Paul Bloomer’s latest exhibition ar the Shetland Museum & Archives in Lerwick, Scotland, UK, feels an epic saga in charcoal, cladding the whitest of walls inside da Gadderie, that non-static space devoted to the muable world.

The huge pictures felt they had been tailored to perfection. Paul needs to create his own creative time at his Bigton studio when he is not lecturing at the Shetland College at Gremista, or travelling to Europe with (or without) his students. 

My top favourite picture – swans’ flight –  was inspired by a recent trip to Vienna…  A regular visitor to Spiggie Loch as a visual artist or devoted angler, I was both surprised and amused to hear it on Sunday as Paul spoke of each charcoal on paper gigantic pictorial metaphors. 

Originally from the Black Country, Paul anchored his heart &  art  on this symbolic latitude where time and space are regulated by light and darkness in that perpetual dance of seasons.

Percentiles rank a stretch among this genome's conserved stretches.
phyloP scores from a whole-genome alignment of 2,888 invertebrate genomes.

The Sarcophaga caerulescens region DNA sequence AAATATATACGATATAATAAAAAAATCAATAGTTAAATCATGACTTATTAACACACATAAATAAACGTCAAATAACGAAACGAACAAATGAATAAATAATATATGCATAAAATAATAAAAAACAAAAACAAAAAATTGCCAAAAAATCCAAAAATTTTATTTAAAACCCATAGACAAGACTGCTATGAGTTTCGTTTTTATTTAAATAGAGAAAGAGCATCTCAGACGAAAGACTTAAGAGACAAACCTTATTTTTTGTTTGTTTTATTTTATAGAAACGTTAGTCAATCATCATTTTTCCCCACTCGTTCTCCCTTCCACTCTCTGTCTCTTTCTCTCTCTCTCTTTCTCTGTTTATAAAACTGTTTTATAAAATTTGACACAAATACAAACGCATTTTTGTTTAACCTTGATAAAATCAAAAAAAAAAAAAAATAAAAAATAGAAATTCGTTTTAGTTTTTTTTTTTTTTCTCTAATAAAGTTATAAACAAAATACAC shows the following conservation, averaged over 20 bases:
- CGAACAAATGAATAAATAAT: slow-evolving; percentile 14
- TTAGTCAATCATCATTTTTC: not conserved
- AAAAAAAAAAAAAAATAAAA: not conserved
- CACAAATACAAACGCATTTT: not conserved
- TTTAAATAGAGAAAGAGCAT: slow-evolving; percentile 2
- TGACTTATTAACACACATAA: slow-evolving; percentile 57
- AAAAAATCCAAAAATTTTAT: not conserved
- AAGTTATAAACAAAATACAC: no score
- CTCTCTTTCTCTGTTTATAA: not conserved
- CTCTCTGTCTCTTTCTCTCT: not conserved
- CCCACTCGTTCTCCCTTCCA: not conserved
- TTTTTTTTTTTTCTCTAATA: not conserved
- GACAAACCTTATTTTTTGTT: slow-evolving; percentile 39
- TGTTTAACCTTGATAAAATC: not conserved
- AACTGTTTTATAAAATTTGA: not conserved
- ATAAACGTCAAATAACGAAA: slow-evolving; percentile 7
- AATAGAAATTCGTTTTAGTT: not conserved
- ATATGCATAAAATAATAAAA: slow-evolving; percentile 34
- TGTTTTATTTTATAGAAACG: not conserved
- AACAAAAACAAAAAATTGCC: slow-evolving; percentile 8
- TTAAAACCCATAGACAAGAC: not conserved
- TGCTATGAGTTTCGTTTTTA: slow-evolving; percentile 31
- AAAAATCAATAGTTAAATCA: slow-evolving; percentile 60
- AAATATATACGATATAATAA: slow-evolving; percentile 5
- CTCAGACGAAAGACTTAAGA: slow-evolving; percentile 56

However, as an islander, he too looks at the world in a unique perspective. 

And he works like a poet or a writer, with a pocket size sketchbook, to capture moments he will later reproduce on a gargantuan scale… 

Paul makes parallels between people and avian migration. His dreams transcend through circles… Black versus white.  

He constantly reminds us how mankind generates that poisoning world, itself pictured as a leitmotive throughout and in various ways, metaphors, as Paul reflects on each throughout that Sunday afternoon stroll in his presence.

Paul the environmentalist – politically engaged… Raged by a poisoning world, in which political disciples hide, such as those deduced by populism. His charcoal stick does not fail to challenge the viewer…

He nonetheless searches for lightness through nature, to find love and sensuality among geese, swans or starlings, Shetland’s commonest and yet captivating birds.

Sensuality expressed though the oneness of entangling whooper swans.

Paul very aptly entitled his exhibition a prayer for the healing of nations.


A must see. 🙂